As anyone who is trained to survive in a harsh winter environment will tell you, the cold can be a killer if you are not prepared.
While the days of having to trek through snow dunes on foot are long gone (unless you are going on a trekking expedition), having a vehicle doesn’t mean you will be immune to the dangers of extreme weather conditions.
Winter storms are considered deceptive killers … as most of the deaths caused by them are indirect. everyone is potentially at risk during winter storms, yet the actual threat to you depends on your specific situation.
In recent years, winter deaths or injuries were found to be related to ice and snow, with about 75 percent occurring in automobiles, while the other 25 percent were those of people actually being caught outside during the storm.
With such a high percentage occurring in automobiles, everyone should carry a winter survival kit in his/her car.
Although some of the gear you need may be common sense, being as prepared as you can for any eventuality or emergency could mean the difference between life and death.
Know Your Environment
Before you put your survival kit together, it is important to do some preliminary research regarding the climate and major dangers of the area you are located in or traveling to.
If traveling, make sure you are aware of possible weather fronts that could hit and how these conditions will affect the conditions of the road, as well as how you will navigate through it. Generally, avoid driving through snow or ice unless absolutely necessary, as your chances of breakdown and getting stranded increase when you do.
Making sure you are as aware as possible about weather conditions, general areas of danger when traveling, and who to call in an emergency, are all very crucial no matter where you are going.
Stay in your car or truck.
Disorientation occurs quickly in wind-driven snow and cold. Run the motor about ten minutes each hour for heat. Open the window a little for fresh air to avoid carbon monoxide poisoning and make sure the exhaust pipe is not blocked.
Are you caught in a winter storm?
Try to find shelter and stay dry. Cover all exposed parts of the body. If you cannot find shelter:
- Prepare a lean-to, windbreak, or snow cave for protection from the wind.
- Build a fire for heat and to attract attention.
- Place rocks around the fire to absorb and reflect heat.
- Do not eat snow: It will lower your body temperature. Melt it first. (Why You Should Be Able to Identify Trees in Winter)
- Topography map of the area
- Shovel (Recommend Crovel Extreme or Shovel Multi-tool)
- Windshield scraper and small broom
- Flashlight with extra batteries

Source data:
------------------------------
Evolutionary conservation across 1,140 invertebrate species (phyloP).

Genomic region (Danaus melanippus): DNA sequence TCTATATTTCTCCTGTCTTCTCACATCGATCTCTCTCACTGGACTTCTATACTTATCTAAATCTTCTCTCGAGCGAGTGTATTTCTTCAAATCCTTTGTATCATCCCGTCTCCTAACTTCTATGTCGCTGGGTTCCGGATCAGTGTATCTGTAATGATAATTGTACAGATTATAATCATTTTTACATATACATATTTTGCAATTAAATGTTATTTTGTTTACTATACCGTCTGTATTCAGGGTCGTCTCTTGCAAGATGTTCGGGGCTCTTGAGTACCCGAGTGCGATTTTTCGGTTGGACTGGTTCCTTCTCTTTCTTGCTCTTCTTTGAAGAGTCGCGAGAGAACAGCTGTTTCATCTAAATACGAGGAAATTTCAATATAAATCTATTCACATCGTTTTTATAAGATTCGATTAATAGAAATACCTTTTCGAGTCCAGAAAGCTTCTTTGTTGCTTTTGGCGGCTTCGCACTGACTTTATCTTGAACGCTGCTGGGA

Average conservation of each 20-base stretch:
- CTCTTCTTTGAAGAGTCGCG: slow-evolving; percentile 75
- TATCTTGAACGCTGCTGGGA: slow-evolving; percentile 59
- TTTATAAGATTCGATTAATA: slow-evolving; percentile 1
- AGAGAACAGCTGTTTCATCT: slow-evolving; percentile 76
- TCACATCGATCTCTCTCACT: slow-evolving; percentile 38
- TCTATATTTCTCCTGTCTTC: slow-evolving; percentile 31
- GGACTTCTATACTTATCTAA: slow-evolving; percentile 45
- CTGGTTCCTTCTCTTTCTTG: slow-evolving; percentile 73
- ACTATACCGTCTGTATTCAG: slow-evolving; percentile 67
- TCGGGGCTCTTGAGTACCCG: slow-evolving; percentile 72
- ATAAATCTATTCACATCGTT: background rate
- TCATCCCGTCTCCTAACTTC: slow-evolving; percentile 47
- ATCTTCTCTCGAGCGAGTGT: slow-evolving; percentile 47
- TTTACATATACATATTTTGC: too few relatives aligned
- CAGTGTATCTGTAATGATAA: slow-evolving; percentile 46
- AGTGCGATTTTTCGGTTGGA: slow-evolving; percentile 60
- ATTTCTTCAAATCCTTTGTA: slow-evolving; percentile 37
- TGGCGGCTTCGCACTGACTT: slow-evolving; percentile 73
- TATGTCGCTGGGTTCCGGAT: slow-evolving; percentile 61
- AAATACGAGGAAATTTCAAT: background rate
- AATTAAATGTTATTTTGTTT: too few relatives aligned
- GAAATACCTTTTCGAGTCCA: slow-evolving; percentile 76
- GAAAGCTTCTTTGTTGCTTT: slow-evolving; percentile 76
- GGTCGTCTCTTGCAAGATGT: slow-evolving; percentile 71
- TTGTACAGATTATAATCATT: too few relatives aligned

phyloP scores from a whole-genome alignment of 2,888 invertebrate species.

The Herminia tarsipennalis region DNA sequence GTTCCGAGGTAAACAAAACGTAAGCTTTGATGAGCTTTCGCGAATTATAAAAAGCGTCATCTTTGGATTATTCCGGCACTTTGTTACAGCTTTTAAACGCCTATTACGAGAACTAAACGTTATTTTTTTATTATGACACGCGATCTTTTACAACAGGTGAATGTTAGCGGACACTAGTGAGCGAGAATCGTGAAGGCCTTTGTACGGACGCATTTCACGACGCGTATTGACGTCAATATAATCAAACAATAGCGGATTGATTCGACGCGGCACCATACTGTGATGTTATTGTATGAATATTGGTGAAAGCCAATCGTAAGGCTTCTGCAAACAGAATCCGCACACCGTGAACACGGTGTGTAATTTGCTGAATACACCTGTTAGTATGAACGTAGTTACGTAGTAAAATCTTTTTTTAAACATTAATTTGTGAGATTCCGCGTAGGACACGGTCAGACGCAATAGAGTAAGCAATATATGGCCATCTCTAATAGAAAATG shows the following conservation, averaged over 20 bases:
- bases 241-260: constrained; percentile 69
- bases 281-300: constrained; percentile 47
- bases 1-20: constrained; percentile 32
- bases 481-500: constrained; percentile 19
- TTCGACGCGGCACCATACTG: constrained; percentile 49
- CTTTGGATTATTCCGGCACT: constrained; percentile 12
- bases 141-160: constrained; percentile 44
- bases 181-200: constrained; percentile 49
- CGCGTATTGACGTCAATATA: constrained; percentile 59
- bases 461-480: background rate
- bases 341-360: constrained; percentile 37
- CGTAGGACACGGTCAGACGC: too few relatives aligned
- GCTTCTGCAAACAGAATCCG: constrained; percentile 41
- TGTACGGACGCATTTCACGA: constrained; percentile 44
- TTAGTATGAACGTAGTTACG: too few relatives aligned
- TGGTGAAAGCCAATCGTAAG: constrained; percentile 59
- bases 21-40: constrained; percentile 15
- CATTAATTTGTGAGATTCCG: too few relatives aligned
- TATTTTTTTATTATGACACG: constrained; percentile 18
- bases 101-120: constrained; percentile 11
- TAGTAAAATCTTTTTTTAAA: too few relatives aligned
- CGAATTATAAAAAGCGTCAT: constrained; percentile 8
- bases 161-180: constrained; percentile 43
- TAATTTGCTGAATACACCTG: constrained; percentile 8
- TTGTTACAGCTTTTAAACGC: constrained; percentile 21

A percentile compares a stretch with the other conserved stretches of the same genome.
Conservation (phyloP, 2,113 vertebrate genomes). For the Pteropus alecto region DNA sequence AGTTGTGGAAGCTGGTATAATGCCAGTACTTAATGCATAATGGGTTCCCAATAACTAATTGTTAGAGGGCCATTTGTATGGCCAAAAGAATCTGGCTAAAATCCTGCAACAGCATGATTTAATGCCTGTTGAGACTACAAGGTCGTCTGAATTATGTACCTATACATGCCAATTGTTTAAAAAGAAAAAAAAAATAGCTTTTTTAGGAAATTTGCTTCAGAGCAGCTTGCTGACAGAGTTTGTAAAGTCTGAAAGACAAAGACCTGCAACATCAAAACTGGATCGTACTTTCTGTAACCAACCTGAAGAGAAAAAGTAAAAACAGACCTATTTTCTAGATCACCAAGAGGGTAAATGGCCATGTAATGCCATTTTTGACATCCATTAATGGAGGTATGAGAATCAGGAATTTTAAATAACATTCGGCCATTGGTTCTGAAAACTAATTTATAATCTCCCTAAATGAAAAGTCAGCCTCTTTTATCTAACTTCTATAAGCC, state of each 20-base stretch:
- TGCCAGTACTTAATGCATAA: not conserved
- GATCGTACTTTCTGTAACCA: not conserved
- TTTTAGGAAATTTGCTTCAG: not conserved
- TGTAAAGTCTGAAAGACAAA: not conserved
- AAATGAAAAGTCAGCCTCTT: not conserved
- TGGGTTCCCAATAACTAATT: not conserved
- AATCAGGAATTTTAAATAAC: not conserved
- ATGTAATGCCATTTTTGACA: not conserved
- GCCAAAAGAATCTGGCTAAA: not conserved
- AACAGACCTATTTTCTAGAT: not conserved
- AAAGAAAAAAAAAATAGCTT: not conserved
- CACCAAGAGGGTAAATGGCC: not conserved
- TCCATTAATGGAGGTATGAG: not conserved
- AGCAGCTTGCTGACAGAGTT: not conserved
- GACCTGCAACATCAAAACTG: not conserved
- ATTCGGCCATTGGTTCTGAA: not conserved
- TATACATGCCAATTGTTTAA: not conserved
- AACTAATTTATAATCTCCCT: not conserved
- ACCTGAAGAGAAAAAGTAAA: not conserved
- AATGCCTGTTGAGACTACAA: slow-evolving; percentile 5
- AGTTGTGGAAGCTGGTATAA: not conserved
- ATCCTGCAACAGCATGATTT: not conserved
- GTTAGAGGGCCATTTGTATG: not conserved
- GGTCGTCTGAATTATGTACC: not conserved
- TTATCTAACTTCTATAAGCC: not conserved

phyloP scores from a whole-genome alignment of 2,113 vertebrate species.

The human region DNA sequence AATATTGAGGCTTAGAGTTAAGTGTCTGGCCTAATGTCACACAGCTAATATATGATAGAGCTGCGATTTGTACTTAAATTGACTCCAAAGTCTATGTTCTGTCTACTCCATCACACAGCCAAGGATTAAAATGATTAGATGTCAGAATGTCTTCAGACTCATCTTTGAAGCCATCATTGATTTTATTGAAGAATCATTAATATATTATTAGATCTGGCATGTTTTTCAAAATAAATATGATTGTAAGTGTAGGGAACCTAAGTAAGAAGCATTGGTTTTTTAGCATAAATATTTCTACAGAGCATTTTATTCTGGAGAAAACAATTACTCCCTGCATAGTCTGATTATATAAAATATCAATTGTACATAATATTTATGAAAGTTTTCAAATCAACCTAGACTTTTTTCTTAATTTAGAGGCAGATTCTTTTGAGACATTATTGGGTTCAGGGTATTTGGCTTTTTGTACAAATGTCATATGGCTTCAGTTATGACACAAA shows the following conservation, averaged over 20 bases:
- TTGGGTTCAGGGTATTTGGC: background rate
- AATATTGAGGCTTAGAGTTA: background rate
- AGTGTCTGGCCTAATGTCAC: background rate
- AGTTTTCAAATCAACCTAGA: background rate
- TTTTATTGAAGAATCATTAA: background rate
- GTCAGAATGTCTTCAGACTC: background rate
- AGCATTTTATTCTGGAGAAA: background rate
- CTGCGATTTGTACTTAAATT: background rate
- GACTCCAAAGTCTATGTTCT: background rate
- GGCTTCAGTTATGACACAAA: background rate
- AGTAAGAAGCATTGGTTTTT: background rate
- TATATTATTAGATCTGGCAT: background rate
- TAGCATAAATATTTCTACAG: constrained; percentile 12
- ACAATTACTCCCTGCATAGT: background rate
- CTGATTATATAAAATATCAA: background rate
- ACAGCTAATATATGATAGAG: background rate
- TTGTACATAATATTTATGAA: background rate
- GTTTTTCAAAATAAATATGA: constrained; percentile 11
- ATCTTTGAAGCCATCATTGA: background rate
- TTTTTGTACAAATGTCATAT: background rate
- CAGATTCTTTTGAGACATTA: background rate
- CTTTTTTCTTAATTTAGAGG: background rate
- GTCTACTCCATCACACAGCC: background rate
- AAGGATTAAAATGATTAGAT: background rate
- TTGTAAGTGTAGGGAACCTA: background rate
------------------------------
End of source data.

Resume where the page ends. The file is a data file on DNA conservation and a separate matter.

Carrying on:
- Battery-powered radio
- Snack food, including energy bars
- Matches and small candles, magnesium fire rods and lighter
- Extra hats, socks, and mittens (recommend wool)
- First aid kit
- Pocket knife (Multi-tool or Mora knife recommended)
- Necessary medications
- Blankets or sleeping bag (wool blanket, Mylar survival sleepingbag recommended)
- Tow chain or rope
- Road salt, sand, or cat litter for traction
- Booster cables
- Emergency flares and reflectors
- Fluorescent distress flag and whistle to attract attention
- Cell phone adapter to plug into lighter
- Tin cup/metal pot (vessel you can heat to melt snow)
- Small notebook and pen
- Snow boots
- Neon fluorescent marker tape
- 1 small pup tent (Adventure Pod recommended)
- Jump cables, snow/tire chains (these may or may not need to be attached prior to departing)
- Additional medication if anyone in the group requires it.
Don’t forget to enjoy the winter!
Once you have these basics in your kit, you can add more supplies as needed should you be planning longer or more extended trips. Having such a kit on hand, whether you are skiing at a resort or trekking in the woods, is always a good idea.
Accidents can happen anytime, from avalanches, snowstorms and other forms of extreme weather that can quickly leave you stranded.
Without a winter survival kit, you could be in real trouble. That said, while winter can be dangerous, by respecting it, having a little knowledge of your environment and being prepared, you can really enjoy the winter season.
Post by John Miler
Self-sufficiency and Preparedness solutions recommended for you:
Food for Freedom (If I want my family to survive, I need my own food reserve)
Liberty Generator (How to gain complete energy independence)
Alive After the Fall (Build yourself the only unlimited water source you’ll ever need)